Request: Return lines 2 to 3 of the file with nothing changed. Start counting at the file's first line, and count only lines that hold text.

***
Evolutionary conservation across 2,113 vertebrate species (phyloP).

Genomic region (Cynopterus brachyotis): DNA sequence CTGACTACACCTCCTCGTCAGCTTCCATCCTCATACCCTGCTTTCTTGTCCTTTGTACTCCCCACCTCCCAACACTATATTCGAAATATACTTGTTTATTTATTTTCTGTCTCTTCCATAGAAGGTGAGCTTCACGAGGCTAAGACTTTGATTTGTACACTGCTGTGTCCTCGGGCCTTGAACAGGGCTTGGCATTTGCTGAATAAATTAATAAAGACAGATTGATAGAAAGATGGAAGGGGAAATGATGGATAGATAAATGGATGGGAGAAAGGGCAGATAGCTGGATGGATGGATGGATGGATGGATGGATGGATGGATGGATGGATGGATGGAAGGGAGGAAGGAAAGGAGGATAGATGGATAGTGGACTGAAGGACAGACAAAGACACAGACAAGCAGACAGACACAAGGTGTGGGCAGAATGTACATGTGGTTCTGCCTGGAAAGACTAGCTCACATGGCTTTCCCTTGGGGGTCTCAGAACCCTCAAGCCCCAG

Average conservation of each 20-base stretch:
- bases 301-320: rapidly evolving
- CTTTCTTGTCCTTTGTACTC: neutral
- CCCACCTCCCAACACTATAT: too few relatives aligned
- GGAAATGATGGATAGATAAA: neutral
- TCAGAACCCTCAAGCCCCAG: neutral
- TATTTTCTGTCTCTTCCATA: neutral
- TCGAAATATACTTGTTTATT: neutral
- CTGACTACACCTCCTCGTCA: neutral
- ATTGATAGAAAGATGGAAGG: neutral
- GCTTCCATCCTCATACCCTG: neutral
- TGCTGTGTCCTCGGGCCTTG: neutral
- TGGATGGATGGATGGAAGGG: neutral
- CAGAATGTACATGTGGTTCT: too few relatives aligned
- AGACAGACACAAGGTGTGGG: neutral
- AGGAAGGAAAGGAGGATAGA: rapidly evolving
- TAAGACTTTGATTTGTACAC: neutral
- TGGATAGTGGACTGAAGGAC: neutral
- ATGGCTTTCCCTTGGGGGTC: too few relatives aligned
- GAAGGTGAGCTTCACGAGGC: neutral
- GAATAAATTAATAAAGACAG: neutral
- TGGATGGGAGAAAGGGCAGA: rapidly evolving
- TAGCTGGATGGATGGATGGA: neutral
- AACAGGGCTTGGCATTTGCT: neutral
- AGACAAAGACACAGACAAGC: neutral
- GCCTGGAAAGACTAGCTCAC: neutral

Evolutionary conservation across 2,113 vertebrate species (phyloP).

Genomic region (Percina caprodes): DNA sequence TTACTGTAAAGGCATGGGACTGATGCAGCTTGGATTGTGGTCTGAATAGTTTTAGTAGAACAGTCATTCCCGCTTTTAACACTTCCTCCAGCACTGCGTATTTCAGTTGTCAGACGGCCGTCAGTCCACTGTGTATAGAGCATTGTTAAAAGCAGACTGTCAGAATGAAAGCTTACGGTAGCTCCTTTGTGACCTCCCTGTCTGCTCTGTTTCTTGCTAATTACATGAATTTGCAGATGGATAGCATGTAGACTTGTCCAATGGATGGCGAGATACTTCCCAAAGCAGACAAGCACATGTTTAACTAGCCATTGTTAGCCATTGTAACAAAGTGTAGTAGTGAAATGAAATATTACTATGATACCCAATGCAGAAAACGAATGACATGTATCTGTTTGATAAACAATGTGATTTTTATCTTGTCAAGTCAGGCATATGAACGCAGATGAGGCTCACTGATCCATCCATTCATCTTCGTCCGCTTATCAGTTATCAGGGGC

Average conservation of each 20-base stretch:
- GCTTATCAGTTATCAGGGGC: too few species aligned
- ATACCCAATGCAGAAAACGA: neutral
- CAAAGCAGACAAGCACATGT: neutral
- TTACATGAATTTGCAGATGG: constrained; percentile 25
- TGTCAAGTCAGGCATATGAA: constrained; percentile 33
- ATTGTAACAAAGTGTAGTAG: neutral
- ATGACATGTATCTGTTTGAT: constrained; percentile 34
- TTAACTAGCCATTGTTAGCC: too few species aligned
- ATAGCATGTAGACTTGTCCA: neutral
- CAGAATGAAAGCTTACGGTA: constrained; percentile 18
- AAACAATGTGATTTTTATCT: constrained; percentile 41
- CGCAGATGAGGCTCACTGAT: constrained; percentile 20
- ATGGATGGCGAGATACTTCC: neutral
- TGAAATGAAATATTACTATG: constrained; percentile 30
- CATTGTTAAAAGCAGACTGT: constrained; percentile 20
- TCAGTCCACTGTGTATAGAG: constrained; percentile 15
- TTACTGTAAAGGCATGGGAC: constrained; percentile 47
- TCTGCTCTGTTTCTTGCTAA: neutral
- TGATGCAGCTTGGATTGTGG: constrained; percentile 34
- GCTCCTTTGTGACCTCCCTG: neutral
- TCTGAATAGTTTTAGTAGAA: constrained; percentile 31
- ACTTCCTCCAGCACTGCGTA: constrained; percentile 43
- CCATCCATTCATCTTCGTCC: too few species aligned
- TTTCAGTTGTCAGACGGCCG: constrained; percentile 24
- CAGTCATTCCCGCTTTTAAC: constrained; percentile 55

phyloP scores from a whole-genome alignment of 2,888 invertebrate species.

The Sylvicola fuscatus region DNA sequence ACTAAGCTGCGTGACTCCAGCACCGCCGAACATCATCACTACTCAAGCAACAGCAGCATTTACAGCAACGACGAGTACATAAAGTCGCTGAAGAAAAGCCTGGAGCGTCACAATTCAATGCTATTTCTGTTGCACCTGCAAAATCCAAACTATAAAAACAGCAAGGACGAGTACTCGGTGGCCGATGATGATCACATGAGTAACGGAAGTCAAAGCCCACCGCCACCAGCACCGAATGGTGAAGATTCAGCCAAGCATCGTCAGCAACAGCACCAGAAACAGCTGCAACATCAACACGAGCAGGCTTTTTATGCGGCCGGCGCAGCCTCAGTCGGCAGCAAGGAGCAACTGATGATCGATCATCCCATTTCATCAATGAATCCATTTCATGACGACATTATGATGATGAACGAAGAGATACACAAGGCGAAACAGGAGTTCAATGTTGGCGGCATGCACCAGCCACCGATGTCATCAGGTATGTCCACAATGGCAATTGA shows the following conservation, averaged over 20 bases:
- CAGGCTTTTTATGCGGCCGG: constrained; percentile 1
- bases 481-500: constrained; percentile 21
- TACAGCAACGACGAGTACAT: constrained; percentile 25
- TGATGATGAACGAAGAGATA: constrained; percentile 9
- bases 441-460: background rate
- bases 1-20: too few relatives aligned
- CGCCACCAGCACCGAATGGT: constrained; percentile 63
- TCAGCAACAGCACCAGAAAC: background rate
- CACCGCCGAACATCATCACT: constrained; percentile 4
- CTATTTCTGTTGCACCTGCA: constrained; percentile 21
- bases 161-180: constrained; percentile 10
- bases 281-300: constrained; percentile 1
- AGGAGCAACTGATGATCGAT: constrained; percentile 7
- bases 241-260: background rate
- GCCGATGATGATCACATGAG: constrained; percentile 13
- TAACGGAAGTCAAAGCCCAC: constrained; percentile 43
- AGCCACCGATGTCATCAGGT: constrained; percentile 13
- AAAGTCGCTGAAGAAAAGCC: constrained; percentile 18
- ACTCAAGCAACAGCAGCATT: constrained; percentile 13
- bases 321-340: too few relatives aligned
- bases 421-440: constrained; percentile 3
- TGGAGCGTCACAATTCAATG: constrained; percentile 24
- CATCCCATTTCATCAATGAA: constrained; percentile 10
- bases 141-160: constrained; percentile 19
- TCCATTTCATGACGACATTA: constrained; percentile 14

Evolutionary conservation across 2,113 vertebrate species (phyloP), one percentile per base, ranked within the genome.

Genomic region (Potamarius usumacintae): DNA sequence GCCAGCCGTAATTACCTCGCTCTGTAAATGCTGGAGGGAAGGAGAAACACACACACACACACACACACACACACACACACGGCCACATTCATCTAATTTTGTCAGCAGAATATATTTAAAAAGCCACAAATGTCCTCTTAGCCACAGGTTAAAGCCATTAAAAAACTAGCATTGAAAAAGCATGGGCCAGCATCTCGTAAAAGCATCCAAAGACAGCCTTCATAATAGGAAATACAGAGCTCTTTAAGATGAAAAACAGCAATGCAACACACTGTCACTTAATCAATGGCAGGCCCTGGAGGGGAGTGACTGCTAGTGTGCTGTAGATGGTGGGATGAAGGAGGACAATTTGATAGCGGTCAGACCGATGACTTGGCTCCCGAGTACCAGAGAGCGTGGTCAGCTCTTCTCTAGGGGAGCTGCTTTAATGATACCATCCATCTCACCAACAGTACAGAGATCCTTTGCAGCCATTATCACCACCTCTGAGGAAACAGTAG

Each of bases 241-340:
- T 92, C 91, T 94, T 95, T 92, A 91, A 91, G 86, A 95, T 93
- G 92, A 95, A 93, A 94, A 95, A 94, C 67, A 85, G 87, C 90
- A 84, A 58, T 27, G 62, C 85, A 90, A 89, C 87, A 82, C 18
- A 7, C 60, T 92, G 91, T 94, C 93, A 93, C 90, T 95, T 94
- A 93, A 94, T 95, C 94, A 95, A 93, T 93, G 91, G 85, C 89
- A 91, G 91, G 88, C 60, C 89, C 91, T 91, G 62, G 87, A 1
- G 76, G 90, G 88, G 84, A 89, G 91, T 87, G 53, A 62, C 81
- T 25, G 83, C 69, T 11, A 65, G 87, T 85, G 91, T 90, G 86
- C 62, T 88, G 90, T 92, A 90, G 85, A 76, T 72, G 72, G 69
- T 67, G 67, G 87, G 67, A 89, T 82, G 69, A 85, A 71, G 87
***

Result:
Genomic region (Cynopterus brachyotis): DNA sequence CTGACTACACCTCCTCGTCAGCTTCCATCCTCATACCCTGCTTTCTTGTCCTTTGTACTCCCCACCTCCCAACACTATATTCGAAATATACTTGTTTATTTATTTTCTGTCTCTTCCATAGAAGGTGAGCTTCACGAGGCTAAGACTTTGATTTGTACACTGCTGTGTCCTCGGGCCTTGAACAGGGCTTGGCATTTGCTGAATAAATTAATAAAGACAGATTGATAGAAAGATGGAAGGGGAAATGATGGATAGATAAATGGATGGGAGAAAGGGCAGATAGCTGGATGGATGGATGGATGGATGGATGGATGGATGGATGGATGGATGGATGGAAGGGAGGAAGGAAAGGAGGATAGATGGATAGTGGACTGAAGGACAGACAAAGACACAGACAAGCAGACAGACACAAGGTGTGGGCAGAATGTACATGTGGTTCTGCCTGGAAAGACTAGCTCACATGGCTTTCCCTTGGGGGTCTCAGAACCCTCAAGCCCCAG

Average conservation of each 20-base stretch: